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Versatile and Reliable: Meet the one pan every cook needs

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Versatile and Reliable: Meet the one pan every cook needs

I have a kitchen filled to the rafters with all sorts of cooking utensils. As a professional recipe developer and cookery writer, I can say it’s for work. But my cast iron skillet is the pan I use more often than any other.

A cast iron pan is one of the most versatile and reliable kitchen equipment for any cook, and unlike most electronic kitchen items, it can last for generations. (I am looking at you, air fryer).

As it withstands high temperatures and retains heat well, cast iron can go from the stove to the oven – which I love. It’s just as good for searing steaks or chicken breasts as it is for scrambled eggs, sautéed vegetables, cooking homemade tortillas, or even baking a fruit pie.

It’s also an affordable piece among pans – so collecting cast iron can become an obsession. I love restoring vintage cast iron pans that I find in antique stores, but novice cast iron cooks can buy a Lodge frying pan online, with prices starting at R$60.

Despite what you may have heard, I can assure you that cast iron pans are incredibly easy to maintain. You don’t need more than hot water to clean them, along with a little kosher salt to rub off the toughest bits. How’s that for sustainability?

Frustrated cooks often ask me what they can do with their scratched nonstick pans, and I wholeheartedly recommend cast iron as a durable substitute.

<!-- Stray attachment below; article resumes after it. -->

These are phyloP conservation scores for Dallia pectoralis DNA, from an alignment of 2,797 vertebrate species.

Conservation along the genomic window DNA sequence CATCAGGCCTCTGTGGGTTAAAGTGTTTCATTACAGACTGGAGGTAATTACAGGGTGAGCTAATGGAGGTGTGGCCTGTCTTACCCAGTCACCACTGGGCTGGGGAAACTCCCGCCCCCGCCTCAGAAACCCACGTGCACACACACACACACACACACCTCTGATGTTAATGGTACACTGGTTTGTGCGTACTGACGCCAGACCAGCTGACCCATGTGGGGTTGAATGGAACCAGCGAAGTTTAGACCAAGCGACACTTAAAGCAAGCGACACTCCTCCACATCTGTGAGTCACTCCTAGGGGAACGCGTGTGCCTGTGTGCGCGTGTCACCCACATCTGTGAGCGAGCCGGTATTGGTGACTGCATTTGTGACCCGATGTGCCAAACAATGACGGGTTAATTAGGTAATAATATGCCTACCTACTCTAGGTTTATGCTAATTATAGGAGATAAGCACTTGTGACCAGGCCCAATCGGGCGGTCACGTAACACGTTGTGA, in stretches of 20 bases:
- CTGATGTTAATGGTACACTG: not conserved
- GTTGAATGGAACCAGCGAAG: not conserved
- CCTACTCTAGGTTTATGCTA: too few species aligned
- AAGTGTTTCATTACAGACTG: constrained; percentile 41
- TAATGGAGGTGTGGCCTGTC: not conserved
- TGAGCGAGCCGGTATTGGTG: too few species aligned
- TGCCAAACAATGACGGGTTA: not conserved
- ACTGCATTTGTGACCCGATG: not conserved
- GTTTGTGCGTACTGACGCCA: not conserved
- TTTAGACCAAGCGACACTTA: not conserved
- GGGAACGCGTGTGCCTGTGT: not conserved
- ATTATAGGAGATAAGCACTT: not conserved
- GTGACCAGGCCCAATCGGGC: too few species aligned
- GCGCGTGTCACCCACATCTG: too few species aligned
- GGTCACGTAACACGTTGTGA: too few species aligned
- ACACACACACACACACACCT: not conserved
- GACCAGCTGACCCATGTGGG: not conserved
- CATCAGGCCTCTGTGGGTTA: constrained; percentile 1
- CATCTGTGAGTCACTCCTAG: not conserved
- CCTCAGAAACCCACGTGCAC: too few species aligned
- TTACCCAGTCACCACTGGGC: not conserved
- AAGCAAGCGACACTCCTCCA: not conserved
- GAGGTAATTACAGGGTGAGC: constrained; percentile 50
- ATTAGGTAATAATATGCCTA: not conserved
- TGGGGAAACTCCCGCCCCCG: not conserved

Unlike coated nonstick pans, the finish on a cast iron pan will not degrade over time. In fact, the non-stick properties of cast iron improve with repeated use, as the oils used in cooking become part of the pan itself.

There’s also no need to worry about using cast iron metal utensils. If you accidentally scratch the finish, you can easily season cast iron skillets with heat and vegetable oil.

A note: until you have prepared the seasoning for the pan, avoid cooking highly acidic foods such as tomatoes, vinegar, wine or citrus fruits in the pan. The acid can eat away at the end, but a well-seasoned pan can handle a brief cooking with these ingredients. (Use enamelled cast iron pieces, such as a Dutch oven, for dishes that require longer cooking, such as tomato sauce.)

What to do in your cast iron skillet

For most meals, a 25cm cast iron skillet is the pan you’ll want to use every time. Once you start using it, you’ll find it on the stovetop (or in the oven) for many meals, but here are some suggestions to get you started.

Shepherd’s pie

There’s no need to have a casserole when making this hearty, rustic dish. Saute and cook the ground beef (or lentils, for a vegetarian option) and vegetables in the skillet with wine and broth, then top with mashed potatoes and transfer the pan to the oven.

And while the names are often used interchangeably, “shepherd’s pie” traditionally refers to a lamb-based version of the dish, while “country house pie” refers to the beef-based version. . To make the variation known as Cumberland pie, top the mashed potatoes with shredded cheese and breadcrumbs.

pasta with cheese

While many recipes call for boiling and cooking the macaroni separately from the cream cheese sauce, you can do it all in one skillet for a creamy one-pot meal with crispy chunks. Who needs boxed macaroni and cheese when you have that stovetop option?